Great art often asks its readers of viewers to question their received knowledge or beliefs. Great science, on the other hand, affirms a pre-existing set of ideas by applying these ideas successfully to a new problem. Kuhn’s realization that scientists pick “solvable” problems again demonstrates how paradigms perpetuate themselves: because paradigms are formed to answer specific questions, focusing on those questions will likely lead to results that support the paradigm.
Kuhn also draws his readers’ attention to the way scientific education differs from other types of education. In most fields, students read a variety of primary works, many of which express different viewpoints, beliefs, or styles from one another. In science, however, textbooks are “systematically substituted for the creative scientific literature that made them possible”—and as Kuhn has already discussed, textbooks present a particularly linear, simplified view of the history of science.
As Kuhn has noted many times, scientific paradigms begin with individual, personal flashes of insight—just like paintings or plays tend to. In addition to erasing any conflict between these insights, then, textbooks also erase the fact that such revelations are often spiritual and subjective in nature.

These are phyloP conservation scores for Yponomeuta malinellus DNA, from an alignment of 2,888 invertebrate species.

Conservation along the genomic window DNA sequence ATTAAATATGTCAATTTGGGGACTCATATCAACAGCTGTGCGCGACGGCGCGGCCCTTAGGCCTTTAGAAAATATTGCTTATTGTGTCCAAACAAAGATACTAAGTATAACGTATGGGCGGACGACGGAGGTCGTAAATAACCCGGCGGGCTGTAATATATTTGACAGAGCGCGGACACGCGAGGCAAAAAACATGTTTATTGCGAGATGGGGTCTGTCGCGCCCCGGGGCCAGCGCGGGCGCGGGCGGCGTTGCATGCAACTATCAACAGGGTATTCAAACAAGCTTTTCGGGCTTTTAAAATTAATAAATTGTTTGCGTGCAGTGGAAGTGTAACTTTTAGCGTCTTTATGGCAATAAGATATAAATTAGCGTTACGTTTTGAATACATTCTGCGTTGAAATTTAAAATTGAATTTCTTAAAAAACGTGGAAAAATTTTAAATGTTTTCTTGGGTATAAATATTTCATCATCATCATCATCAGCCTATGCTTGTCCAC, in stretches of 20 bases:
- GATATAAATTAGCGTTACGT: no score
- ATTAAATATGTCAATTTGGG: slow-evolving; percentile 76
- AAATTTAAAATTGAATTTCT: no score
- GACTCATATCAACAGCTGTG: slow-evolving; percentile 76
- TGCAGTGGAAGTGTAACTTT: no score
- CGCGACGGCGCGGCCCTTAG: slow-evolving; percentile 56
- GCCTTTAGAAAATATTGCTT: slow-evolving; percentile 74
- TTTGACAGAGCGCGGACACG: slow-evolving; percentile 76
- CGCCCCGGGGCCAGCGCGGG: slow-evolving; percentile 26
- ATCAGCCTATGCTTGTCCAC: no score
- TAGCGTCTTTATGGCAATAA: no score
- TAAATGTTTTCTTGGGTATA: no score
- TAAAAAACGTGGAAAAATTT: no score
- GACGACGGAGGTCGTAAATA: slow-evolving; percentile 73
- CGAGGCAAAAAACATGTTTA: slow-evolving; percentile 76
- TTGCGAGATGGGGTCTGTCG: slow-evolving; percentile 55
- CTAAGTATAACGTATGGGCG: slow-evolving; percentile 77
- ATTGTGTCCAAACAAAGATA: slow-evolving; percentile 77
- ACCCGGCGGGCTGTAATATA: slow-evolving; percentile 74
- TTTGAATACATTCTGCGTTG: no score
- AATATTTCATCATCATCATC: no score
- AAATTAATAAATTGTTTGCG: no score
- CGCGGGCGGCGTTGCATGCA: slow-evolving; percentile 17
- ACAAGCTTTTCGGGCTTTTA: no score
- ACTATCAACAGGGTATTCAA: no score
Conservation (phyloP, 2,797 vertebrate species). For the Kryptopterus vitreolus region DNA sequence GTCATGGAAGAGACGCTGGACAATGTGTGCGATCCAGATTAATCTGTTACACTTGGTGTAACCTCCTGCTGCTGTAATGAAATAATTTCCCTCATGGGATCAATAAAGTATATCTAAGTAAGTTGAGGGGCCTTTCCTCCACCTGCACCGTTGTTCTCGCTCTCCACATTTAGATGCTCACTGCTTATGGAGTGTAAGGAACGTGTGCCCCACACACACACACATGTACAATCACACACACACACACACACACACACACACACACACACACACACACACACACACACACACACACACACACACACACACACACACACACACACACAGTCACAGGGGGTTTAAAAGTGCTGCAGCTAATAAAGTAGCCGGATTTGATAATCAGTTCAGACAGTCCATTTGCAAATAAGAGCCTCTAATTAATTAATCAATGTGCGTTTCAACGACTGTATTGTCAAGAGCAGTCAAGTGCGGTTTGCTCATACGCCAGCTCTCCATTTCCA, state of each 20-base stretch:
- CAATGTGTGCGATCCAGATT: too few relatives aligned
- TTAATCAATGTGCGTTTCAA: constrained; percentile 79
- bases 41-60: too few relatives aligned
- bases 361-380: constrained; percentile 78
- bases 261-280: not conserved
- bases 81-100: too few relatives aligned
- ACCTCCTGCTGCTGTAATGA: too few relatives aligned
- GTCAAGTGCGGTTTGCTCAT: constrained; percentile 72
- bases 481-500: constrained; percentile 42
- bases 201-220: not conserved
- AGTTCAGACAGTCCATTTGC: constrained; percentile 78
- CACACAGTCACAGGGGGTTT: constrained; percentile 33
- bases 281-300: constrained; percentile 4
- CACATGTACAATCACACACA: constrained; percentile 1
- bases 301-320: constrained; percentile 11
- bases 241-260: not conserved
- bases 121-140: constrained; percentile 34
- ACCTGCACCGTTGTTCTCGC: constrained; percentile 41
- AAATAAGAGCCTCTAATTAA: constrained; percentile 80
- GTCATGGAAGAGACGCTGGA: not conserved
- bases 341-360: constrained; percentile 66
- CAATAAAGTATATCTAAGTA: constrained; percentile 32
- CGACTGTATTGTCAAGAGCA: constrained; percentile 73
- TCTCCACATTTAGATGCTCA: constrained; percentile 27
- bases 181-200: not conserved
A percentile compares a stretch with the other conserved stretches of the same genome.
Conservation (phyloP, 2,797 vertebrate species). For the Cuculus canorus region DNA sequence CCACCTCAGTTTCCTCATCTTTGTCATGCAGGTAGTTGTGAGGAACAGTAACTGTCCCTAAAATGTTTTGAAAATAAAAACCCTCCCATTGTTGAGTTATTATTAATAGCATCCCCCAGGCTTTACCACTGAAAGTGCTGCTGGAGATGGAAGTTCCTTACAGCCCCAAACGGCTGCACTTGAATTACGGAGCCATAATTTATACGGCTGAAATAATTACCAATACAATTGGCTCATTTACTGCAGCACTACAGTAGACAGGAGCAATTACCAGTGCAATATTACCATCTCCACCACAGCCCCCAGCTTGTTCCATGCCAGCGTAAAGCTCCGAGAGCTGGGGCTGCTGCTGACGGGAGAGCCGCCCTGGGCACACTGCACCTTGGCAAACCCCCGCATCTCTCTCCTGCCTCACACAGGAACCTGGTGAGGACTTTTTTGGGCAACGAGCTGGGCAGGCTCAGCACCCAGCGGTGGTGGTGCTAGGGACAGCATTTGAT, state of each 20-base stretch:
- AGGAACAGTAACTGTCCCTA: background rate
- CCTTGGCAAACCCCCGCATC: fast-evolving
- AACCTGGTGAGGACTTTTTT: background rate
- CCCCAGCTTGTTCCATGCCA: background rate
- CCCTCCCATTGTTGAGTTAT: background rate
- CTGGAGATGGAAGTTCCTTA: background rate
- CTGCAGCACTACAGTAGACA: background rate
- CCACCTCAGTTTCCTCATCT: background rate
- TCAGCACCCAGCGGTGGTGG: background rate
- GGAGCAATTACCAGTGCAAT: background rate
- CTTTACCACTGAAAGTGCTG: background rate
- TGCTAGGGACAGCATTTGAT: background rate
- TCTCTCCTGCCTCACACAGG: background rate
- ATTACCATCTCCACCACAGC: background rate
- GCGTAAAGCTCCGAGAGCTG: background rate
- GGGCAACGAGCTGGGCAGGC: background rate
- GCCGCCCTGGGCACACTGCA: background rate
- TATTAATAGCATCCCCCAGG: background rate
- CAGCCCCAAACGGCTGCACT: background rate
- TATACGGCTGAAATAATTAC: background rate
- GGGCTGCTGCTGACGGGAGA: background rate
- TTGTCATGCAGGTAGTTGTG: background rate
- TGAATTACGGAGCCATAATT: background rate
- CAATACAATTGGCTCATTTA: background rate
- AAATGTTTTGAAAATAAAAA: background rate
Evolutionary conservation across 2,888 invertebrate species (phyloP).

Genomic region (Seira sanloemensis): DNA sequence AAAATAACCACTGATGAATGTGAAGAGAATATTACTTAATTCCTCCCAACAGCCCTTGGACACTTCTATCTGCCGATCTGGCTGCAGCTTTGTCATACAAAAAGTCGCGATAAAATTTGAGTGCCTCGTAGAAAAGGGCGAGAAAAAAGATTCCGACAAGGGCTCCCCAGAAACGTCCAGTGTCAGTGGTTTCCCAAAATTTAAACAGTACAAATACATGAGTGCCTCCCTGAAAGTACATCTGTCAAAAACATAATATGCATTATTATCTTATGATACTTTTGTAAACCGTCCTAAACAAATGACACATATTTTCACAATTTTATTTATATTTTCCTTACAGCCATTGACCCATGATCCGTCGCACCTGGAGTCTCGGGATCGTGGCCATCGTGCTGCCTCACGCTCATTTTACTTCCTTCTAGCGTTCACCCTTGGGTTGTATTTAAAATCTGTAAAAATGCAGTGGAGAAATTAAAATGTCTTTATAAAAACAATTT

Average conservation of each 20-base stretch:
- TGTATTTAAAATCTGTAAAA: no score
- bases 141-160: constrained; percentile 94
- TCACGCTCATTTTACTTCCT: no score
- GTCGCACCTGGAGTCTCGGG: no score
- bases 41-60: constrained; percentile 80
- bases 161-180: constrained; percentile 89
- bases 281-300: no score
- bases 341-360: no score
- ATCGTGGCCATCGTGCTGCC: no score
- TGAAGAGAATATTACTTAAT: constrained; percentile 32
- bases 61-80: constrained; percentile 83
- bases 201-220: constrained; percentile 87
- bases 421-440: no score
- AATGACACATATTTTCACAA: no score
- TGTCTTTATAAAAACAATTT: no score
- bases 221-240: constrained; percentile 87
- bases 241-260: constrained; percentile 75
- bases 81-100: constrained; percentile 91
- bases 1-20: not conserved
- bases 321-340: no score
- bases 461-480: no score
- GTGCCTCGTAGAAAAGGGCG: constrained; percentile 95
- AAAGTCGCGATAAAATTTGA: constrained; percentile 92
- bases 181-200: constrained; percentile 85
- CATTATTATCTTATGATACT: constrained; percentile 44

Rather than condemning this education, however, Kuhn notes that it prepares students for normal science. And because normal science is what allows for moments of crisis (and subsequent scientific revolutions), this textbook-based education also helps to make paradigm shifts possible. However, it does not necessarily equip students to think outside the box in the way that is necessary once a new paradigm has replaced an old one.
Kuhn, reiterating an earlier point, acknowledges that the specificity of textbooks allows scientists to notice anomalies in a way they would not be able to otherwise. At the same time, textbooks—in their simplified content and their emphasis on tacit knowledge—make it difficult to confront the crisis such an anomaly might create.
Finally, Kuhn argues that science and progress are associated precisely because there are so many scientific revolutions. When one group emerges victorious from a moment of crisis, they are determined to announce that victory—and thus to rewrite the history of science in their favor.
This is a crucial insight: to ensure that their paradigm is successful, scientists must paint this new idea as a marker of progress. In other words, the popular belief that scientific progress is linear is an idea that scientists themselves help to spread.